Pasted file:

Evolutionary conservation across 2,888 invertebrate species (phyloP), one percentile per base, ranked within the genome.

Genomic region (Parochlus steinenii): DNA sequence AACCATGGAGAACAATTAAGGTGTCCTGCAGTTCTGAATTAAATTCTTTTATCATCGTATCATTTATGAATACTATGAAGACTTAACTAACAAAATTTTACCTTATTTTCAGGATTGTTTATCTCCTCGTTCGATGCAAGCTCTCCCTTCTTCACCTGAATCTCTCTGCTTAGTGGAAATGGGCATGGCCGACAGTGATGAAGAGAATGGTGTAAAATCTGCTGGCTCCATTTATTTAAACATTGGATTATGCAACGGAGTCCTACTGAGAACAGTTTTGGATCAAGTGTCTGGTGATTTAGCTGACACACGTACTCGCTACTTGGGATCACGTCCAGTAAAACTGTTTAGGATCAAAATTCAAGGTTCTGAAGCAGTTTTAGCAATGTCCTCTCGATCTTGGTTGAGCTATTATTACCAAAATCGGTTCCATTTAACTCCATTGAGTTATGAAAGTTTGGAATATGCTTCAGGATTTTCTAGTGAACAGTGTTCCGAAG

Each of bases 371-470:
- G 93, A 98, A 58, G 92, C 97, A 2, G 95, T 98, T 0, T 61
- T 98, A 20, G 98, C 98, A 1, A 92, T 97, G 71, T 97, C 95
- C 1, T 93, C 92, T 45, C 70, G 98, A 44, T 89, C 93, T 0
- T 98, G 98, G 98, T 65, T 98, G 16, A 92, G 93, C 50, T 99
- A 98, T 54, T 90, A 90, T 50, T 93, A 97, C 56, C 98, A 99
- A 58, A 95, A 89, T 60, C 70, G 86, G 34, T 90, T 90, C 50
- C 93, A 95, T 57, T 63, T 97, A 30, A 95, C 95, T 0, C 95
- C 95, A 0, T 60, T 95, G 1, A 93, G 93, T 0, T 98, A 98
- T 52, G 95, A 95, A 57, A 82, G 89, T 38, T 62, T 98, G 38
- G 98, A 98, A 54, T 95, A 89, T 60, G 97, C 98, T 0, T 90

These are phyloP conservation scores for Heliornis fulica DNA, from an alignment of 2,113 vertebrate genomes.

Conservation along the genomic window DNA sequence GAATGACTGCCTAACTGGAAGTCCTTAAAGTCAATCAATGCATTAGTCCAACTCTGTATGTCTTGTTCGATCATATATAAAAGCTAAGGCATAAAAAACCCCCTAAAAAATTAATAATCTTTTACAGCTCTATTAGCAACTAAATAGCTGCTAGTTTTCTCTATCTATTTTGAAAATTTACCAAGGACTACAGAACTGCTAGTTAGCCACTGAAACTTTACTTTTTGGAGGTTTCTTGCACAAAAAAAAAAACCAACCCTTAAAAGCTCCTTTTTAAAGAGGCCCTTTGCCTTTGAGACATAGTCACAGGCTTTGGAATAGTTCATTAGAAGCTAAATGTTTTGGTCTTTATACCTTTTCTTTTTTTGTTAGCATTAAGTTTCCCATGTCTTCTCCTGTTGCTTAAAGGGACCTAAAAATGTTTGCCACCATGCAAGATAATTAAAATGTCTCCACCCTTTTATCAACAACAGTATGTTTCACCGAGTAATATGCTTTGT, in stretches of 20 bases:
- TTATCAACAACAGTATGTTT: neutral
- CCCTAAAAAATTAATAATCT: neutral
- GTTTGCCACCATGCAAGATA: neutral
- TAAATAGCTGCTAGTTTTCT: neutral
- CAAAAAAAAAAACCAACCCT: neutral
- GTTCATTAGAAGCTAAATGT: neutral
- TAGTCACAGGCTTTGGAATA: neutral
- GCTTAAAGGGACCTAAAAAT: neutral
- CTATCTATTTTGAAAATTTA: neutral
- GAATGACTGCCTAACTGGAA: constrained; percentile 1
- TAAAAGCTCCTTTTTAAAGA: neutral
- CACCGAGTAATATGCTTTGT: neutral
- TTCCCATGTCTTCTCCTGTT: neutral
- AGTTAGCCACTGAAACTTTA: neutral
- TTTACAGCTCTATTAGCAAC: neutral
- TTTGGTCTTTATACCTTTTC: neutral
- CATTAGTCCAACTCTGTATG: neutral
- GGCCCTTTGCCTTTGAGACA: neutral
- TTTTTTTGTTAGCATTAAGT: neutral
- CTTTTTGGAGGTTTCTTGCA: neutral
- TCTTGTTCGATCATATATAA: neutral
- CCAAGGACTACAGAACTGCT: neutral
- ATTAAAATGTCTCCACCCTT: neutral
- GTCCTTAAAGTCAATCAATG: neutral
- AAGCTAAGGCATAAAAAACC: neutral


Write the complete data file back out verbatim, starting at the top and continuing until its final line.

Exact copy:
Evolutionary conservation across 2,888 invertebrate species (phyloP), one percentile per base, ranked within the genome.

Genomic region (Parochlus steinenii): DNA sequence AACCATGGAGAACAATTAAGGTGTCCTGCAGTTCTGAATTAAATTCTTTTATCATCGTATCATTTATGAATACTATGAAGACTTAACTAACAAAATTTTACCTTATTTTCAGGATTGTTTATCTCCTCGTTCGATGCAAGCTCTCCCTTCTTCACCTGAATCTCTCTGCTTAGTGGAAATGGGCATGGCCGACAGTGATGAAGAGAATGGTGTAAAATCTGCTGGCTCCATTTATTTAAACATTGGATTATGCAACGGAGTCCTACTGAGAACAGTTTTGGATCAAGTGTCTGGTGATTTAGCTGACACACGTACTCGCTACTTGGGATCACGTCCAGTAAAACTGTTTAGGATCAAAATTCAAGGTTCTGAAGCAGTTTTAGCAATGTCCTCTCGATCTTGGTTGAGCTATTATTACCAAAATCGGTTCCATTTAACTCCATTGAGTTATGAAAGTTTGGAATATGCTTCAGGATTTTCTAGTGAACAGTGTTCCGAAG

Each of bases 371-470:
- G 93, A 98, A 58, G 92, C 97, A 2, G 95, T 98, T 0, T 61
- T 98, A 20, G 98, C 98, A 1, A 92, T 97, G 71, T 97, C 95
- C 1, T 93, C 92, T 45, C 70, G 98, A 44, T 89, C 93, T 0
- T 98, G 98, G 98, T 65, T 98, G 16, A 92, G 93, C 50, T 99
- A 98, T 54, T 90, A 90, T 50, T 93, A 97, C 56, C 98, A 99
- A 58, A 95, A 89, T 60, C 70, G 86, G 34, T 90, T 90, C 50
- C 93, A 95, T 57, T 63, T 97, A 30, A 95, C 95, T 0, C 95
- C 95, A 0, T 60, T 95, G 1, A 93, G 93, T 0, T 98, A 98
- T 52, G 95, A 95, A 57, A 82, G 89, T 38, T 62, T 98, G 38
- G 98, A 98, A 54, T 95, A 89, T 60, G 97, C 98, T 0, T 90

These are phyloP conservation scores for Heliornis fulica DNA, from an alignment of 2,113 vertebrate genomes.

Conservation along the genomic window DNA sequence GAATGACTGCCTAACTGGAAGTCCTTAAAGTCAATCAATGCATTAGTCCAACTCTGTATGTCTTGTTCGATCATATATAAAAGCTAAGGCATAAAAAACCCCCTAAAAAATTAATAATCTTTTACAGCTCTATTAGCAACTAAATAGCTGCTAGTTTTCTCTATCTATTTTGAAAATTTACCAAGGACTACAGAACTGCTAGTTAGCCACTGAAACTTTACTTTTTGGAGGTTTCTTGCACAAAAAAAAAAACCAACCCTTAAAAGCTCCTTTTTAAAGAGGCCCTTTGCCTTTGAGACATAGTCACAGGCTTTGGAATAGTTCATTAGAAGCTAAATGTTTTGGTCTTTATACCTTTTCTTTTTTTGTTAGCATTAAGTTTCCCATGTCTTCTCCTGTTGCTTAAAGGGACCTAAAAATGTTTGCCACCATGCAAGATAATTAAAATGTCTCCACCCTTTTATCAACAACAGTATGTTTCACCGAGTAATATGCTTTGT, in stretches of 20 bases:
- TTATCAACAACAGTATGTTT: neutral
- CCCTAAAAAATTAATAATCT: neutral
- GTTTGCCACCATGCAAGATA: neutral
- TAAATAGCTGCTAGTTTTCT: neutral
- CAAAAAAAAAAACCAACCCT: neutral
- GTTCATTAGAAGCTAAATGT: neutral
- TAGTCACAGGCTTTGGAATA: neutral
- GCTTAAAGGGACCTAAAAAT: neutral
- CTATCTATTTTGAAAATTTA: neutral
- GAATGACTGCCTAACTGGAA: constrained; percentile 1
- TAAAAGCTCCTTTTTAAAGA: neutral
- CACCGAGTAATATGCTTTGT: neutral
- TTCCCATGTCTTCTCCTGTT: neutral
- AGTTAGCCACTGAAACTTTA: neutral
- TTTACAGCTCTATTAGCAAC: neutral
- TTTGGTCTTTATACCTTTTC: neutral
- CATTAGTCCAACTCTGTATG: neutral
- GGCCCTTTGCCTTTGAGACA: neutral
- TTTTTTTGTTAGCATTAAGT: neutral
- CTTTTTGGAGGTTTCTTGCA: neutral
- TCTTGTTCGATCATATATAA: neutral
- CCAAGGACTACAGAACTGCT: neutral
- ATTAAAATGTCTCCACCCTT: neutral
- GTCCTTAAAGTCAATCAATG: neutral
- AAGCTAAGGCATAAAAAACC: neutral